Royal Guelphic Order

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Royal Guelphic Order
GuelphenOrden HoferAntikschmuckBerlin.jpg
Badge of the Royal Guelphic Order
Awarded by Kingdom of Hanover
Type House Order
Motto Nec Aspera Terrent
(Not afraid of difficulties)
Grand Master Ernst August V
Grades After 1841
Grand Cross
Commander 1st Class
Commander 2nd Class
Cross of Merit
Former grades Original
Knight Grand Cross
Knight Commander
Next (higher) Order of St. George (Hanover)
Next (lower) Order of Ernst August
Royal Guelphic Order.png
Ribbon of the order
Star and badge of a Commander 1st Class.
Göttingen, grave of Lieutenant Colonel Ernst Poten (1785–1838) of the Royal Hanoverian Army. The inscription lists the Royal Guelphic Order, Army Gold Medal, British Waterloo Medal and Royal Hanoverian Service Decoration.

The Royal Guelphic Order (German: Guelphen-Orden), sometimes also referred to as the Hanoverian Guelphic Order, is a Hanoverian order of chivalry instituted on 28 April 1815 by the Prince Regent (later King George IV).[1] Named for the House of Guelph, of whom of the Hanoverians were a branch.

After the defeat and forced dissolution of the Kingdom of Hanover by the Kingdom of Prussia, the order continued as a house order to be awarded by the Royal House of Hanover. Today, its current chancellor is the Hanoverian head of the house, Ernst August, Prince of Hanover. The honour is named after the House of Guelph to which the Hanoverian kings belonged, and its insignia were based on the white horse of that kingdom's arms.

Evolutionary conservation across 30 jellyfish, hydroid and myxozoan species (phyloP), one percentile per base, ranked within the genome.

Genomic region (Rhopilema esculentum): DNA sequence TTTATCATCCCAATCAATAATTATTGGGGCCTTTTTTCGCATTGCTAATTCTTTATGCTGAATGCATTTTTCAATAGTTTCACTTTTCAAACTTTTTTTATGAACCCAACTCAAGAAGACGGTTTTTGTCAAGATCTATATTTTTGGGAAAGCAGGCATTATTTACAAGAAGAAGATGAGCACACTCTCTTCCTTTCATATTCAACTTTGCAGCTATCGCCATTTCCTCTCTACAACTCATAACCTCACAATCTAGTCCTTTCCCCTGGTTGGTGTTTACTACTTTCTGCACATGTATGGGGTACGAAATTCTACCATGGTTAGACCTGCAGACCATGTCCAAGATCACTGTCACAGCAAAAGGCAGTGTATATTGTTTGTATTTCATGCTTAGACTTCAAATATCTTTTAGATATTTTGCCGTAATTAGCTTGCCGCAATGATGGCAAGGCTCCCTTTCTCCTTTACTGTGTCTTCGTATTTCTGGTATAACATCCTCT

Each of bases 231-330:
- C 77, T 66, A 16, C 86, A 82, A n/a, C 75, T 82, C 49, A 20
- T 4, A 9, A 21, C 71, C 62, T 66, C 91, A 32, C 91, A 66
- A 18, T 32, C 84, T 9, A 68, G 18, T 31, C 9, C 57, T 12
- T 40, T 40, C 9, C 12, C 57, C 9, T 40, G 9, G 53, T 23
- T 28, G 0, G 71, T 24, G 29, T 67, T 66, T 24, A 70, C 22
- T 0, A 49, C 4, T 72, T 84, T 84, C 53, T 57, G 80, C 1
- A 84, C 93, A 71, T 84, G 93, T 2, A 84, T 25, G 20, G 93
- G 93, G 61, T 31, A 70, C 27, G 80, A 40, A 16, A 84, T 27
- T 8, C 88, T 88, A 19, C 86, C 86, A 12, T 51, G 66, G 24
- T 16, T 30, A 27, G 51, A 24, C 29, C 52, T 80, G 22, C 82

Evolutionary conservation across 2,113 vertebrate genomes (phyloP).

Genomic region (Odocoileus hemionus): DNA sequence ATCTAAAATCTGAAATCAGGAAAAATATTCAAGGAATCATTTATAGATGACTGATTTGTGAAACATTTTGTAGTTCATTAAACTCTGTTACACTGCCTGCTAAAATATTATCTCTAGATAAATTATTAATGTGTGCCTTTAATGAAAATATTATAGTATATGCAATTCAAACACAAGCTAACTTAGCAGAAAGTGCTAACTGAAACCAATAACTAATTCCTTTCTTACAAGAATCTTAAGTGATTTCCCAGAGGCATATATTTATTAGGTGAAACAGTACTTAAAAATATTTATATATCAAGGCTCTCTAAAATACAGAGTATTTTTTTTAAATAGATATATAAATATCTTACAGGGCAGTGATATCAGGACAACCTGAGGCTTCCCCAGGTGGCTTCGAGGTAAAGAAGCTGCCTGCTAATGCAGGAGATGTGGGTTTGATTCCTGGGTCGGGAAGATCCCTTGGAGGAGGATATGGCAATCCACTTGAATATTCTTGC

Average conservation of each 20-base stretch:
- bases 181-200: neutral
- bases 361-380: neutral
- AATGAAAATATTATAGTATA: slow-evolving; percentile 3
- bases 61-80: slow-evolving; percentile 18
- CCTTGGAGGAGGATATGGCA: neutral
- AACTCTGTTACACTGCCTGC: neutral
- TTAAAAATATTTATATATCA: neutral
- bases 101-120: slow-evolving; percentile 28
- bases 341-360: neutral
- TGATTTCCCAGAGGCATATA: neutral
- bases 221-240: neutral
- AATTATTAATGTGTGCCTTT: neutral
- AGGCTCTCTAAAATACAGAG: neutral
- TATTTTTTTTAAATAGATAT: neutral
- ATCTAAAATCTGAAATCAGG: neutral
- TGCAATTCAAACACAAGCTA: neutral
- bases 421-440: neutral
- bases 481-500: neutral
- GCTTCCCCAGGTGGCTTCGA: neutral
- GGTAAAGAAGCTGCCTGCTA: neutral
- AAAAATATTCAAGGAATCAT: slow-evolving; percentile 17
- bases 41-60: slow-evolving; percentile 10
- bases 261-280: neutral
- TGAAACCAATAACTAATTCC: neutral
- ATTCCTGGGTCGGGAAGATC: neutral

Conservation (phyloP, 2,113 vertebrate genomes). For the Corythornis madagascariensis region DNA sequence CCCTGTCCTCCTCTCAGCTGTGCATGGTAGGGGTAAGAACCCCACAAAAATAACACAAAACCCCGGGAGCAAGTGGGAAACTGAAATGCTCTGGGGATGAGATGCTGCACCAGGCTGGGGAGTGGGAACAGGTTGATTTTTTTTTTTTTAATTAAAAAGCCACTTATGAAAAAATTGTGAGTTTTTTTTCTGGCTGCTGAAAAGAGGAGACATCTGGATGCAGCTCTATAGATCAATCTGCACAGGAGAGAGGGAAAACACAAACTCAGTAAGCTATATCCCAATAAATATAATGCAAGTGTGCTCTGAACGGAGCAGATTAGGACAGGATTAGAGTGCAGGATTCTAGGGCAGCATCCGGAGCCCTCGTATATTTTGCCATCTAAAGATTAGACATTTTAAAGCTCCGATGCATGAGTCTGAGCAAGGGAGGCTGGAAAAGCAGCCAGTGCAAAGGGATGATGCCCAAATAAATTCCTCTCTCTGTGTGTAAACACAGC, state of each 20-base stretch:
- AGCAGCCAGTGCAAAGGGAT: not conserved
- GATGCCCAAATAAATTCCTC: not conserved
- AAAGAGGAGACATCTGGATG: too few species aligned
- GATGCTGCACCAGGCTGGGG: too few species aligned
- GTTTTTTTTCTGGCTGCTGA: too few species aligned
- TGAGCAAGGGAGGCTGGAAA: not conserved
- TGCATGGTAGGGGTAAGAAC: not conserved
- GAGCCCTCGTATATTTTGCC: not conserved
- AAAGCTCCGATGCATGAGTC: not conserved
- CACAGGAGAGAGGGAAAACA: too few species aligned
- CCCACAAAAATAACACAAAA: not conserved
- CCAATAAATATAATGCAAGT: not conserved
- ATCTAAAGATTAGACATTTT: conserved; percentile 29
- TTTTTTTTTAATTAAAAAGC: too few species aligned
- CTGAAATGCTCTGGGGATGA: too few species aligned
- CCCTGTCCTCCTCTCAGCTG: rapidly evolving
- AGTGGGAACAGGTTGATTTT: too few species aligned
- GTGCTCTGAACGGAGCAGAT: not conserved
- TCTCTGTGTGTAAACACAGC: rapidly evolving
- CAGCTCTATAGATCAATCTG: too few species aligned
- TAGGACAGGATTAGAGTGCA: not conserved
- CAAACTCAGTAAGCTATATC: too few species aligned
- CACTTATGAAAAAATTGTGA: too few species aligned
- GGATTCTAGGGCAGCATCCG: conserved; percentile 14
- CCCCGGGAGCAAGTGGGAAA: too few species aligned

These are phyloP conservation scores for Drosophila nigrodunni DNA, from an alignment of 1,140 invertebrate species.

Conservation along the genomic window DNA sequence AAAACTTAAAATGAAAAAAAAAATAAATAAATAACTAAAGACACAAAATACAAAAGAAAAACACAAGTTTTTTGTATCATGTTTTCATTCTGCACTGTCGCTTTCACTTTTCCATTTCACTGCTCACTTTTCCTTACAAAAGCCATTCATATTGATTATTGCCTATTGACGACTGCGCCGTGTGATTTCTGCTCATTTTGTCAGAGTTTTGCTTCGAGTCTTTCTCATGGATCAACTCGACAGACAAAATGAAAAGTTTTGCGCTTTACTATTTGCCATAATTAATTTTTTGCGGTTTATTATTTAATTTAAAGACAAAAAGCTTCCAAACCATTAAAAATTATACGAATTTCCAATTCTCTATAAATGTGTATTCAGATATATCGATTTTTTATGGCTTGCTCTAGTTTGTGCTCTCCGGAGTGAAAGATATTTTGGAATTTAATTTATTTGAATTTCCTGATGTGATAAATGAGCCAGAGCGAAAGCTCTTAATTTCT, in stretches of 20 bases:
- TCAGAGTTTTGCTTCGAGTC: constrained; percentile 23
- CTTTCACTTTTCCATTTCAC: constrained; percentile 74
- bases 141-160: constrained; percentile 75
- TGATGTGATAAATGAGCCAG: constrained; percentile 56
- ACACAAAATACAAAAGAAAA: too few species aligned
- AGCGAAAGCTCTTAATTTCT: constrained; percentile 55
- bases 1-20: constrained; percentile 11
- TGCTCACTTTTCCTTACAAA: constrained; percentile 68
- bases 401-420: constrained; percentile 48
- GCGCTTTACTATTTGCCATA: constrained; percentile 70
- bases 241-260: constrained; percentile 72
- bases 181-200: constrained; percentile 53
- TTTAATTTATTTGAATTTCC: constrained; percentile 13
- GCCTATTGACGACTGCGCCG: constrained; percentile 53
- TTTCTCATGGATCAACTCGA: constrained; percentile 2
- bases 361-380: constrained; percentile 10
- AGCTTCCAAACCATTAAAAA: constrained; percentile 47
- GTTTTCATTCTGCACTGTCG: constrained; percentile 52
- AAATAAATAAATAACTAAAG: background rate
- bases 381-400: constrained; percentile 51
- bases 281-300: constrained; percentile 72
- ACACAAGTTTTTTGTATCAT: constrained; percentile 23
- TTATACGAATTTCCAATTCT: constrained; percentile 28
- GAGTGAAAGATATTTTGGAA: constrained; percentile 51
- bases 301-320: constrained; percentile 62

In the United Kingdom it has always been regarded as a foreign order, and even before 1837 members of the order were not entitled to style themselves as "Sir" unless they were also created Knights Bachelor, as many were.


The Order includes two Divisions, Civil and Military, it originally had three classes, but with several reorganizations since 1841, as house order today it has four classes and an additional Cross of Merit. In descending order of seniority, are:


  • Knight Grand Cross (GCH)
  • Knight Commander (KCH)
  • Knight (KH)

Holders of the respective degrees of the order in Britain were entitled to be post-nominally addressed with the initials, which stand for Knight Grand Cross of Hanover, Knight Commander of Hanover and Knight of Hanover, the initial GCG was also used, and held to be more correct. [2]

After 1841[edit]

  • Grand Cross
  • Commander 1st Class
  • Commander 2nd Class
  • Knight
  • Cross of Merit

The Order[edit]


The Order has six officers: the Chancellor, the Vice-Chancellor, the Register, the King of Arms, the Genealogist, and the Secretary.

Officers until 1837[edit]

The first six officers were:

Officers since 1987[edit]

Notable members[edit]

See also[edit]

Flag of the Electorate of Hanover, 1692


  1. ^ United Kingdom: The Royal Guelphic Order. Medals of the World, Megan C. Robertson. 2 April 2007
  2. ^ Old Days in Diplomacy, Recollections of a Closed Century, by the Eldest Daughter of the late Sir Edward Cromwell Disbrowe, G.C.G., Charlotte Anne Albinia Disbrowe, London, 1903

External links[edit]

Media related to Royal Guelphic Order at Wikimedia Commons